Problem 2 - text in Navigation Bars:

Another potential problem relates to the size of nav-bar page.  In the example I've just given, it is only one capital letter wide - more usually it would contain whole words or even phrases.  Rather obviously, the wider the nav-bar, the less space is available for displaying the pages it links to, so it's a good idea to specify a narrow font for the file - say - <FONT FACE="Arial Narrow">.

You then carefully set the width of the column in your frame document to accommodate that display.  So far, so good.  But you have your browser set to display in the 'medium' sized font; if your reader's is set to 'larger', then the ends of all the words in the nav-bar will be cropped!

I mentioned earlier those pages which initially appear as just "a collection of empty boxes - which slowly fill with pictures - often, infuriatingly, pictures of words!"  This is the reason why nav-bars are often created out of 'buttons' made of pictures of words rather than text - a picture 80 pixels wide will always display 80 pixels wide, irrespective of how the reader's browser is set to display fonts, or what size/resolution monitor is uesd.  Provided that you keep these 'button' pictures small and use JPEG graphics at 72dpi with plenty of compression, they don't take too long to load and provide a good solution to this problem.

Graphic buttons in Navigation Bars:

Making such buttons, customised to your requirements, is easy.  First, write an HTML file to display the word you want (say, 'Preface') as a single cell in a table.  Use a bold narrow font and add a coloured or graphic background.  The code might be:

<TR><TD BGCOLOR="yellow" ALIGN=center><FONT FACE="Arial Narrow"><B>Preface</B></FONT>

(the example width of 60 pixels should be adjusted to accommodate the size of words or phrases you're likely to be using)

View the file in your browser - is it OK?  If so, press the 'Print Screen' key (next to Scroll Lock).  Now open PaintShop and do 'Edit/Paste/As a New Image' ... a picture of the screen with your browser display in it appears as a graphic in PaintShop.  Crop all but the area with the 'button' in it; zoom this to a size where you can easily crop it exactly to the edges of the button; Save As 'preface.jpg' in your graphics directory.  Do the same with any other words you need for your nav-bar.  If some of them have to be wider than the 60 pixels to accommodate a longer word you can Resize them to 60 with the 'maintain aspect ratio' deselected so as to retain the same height.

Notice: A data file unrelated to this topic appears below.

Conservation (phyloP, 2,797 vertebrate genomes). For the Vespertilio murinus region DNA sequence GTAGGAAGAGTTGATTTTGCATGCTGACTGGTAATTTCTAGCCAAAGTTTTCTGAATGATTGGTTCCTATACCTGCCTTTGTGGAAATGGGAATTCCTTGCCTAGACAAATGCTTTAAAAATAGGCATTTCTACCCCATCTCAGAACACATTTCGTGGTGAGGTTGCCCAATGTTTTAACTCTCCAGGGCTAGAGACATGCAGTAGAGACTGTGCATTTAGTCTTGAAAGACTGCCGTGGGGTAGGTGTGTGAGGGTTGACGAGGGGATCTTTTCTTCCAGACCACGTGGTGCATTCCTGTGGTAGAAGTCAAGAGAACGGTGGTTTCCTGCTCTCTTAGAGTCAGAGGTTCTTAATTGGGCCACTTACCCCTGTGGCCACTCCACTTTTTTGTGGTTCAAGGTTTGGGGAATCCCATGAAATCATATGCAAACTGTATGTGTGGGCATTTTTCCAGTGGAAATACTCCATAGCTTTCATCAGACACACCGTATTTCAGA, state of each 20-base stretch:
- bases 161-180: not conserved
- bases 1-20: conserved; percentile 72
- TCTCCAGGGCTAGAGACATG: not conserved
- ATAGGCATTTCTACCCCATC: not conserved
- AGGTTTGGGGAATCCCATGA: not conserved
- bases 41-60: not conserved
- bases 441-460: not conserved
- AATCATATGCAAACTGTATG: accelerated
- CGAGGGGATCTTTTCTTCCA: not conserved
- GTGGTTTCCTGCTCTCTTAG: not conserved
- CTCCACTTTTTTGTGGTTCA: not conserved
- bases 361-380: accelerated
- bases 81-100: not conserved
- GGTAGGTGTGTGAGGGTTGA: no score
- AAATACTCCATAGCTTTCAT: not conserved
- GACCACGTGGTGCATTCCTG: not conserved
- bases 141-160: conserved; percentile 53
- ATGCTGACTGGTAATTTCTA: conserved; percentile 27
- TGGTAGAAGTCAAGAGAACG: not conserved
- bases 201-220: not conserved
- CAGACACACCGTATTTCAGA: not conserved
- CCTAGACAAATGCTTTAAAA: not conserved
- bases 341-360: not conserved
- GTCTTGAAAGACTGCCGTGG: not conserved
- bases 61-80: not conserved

Now, when you go to code your nav-bar file, just use these graphics instead of the text.  Thus:

<A HREF="preface.htm"
<IMG SRC="graphics/preface.jpg" WIDTH=60 HEIGHT=26
ALT="Link to Preface"

<A HREF="intro.htm" TARGET="main-window"><IMG SRC="graphics/intro.jpg" WIDTH=60 HEIGHT=26 ALT="Link to Introduction" BORDER=0></A><BR>
<A HREF="ch1.htm" TARGET="main-window"><IMG SRC="graphics/ch1.jpg" WIDTH=60 HEIGHT=26 ALT="Link to Chapter 1" BORDER=0></A><BR>
……………… etc.

In this example (the first part arranged on separate lines for the sake of clarity) we have:

  1. - an anchor with an HREF to the Preface file (preface.htm)
  2. - a Target to ensure that this file appears in the "main-window"
  3. - an IMG tag to display the button graphic you've just created
  4. - some Alt text to help those with a visual impairment
  5. - the Border set to zero to suppress the blue line around the graphic
  6. - a tag to close the anchor
  7. - and a line break to display the next (Introduction) button on the following line.
When you come to write the frames file, just set the first column to 80 pixels (60 for the button + 20 for the scroll bar) and away you go.  Easy!

Frames - further attributes:

As well as the BORDER=yes/no attribute to the FRAMESET tag we used earlier, you can also specify n in pixels to make the border a particular width, and/or use BORDERCOLOR= to change it from the default grey.

With the FRAME tag, there are a number of other attributes to try, of varying degrees of usefulness:

SCROLLING=yes/no/auto allows you to say whether this frame has a scroll bar (auto is default - ie. it appears when needed but not otherwise).  This is only really useful when you have a vertical frame (like a nav-bar) for which the width of a scroll bar has been accounted for in the column size, as above.  If this were a fairly short file there might be room for all of it on a large, high resolution monitor screen - in which case the scroll bar would disappear, leaving an unsightly gap between the frames displayed.  In this case, set it to "yes".

NORESIZE will prevent the reader from being able to drag the margin between frames to a new position.  This might be appropriate with a graphic button nav-bar, just to prevent any accidental re-sizing by the reader.

FRAMEBORDER=yes/no and BORDERCOLOR= can also be used with the FRAME tag, just as with the FRAMESET tag.

More complex Frames: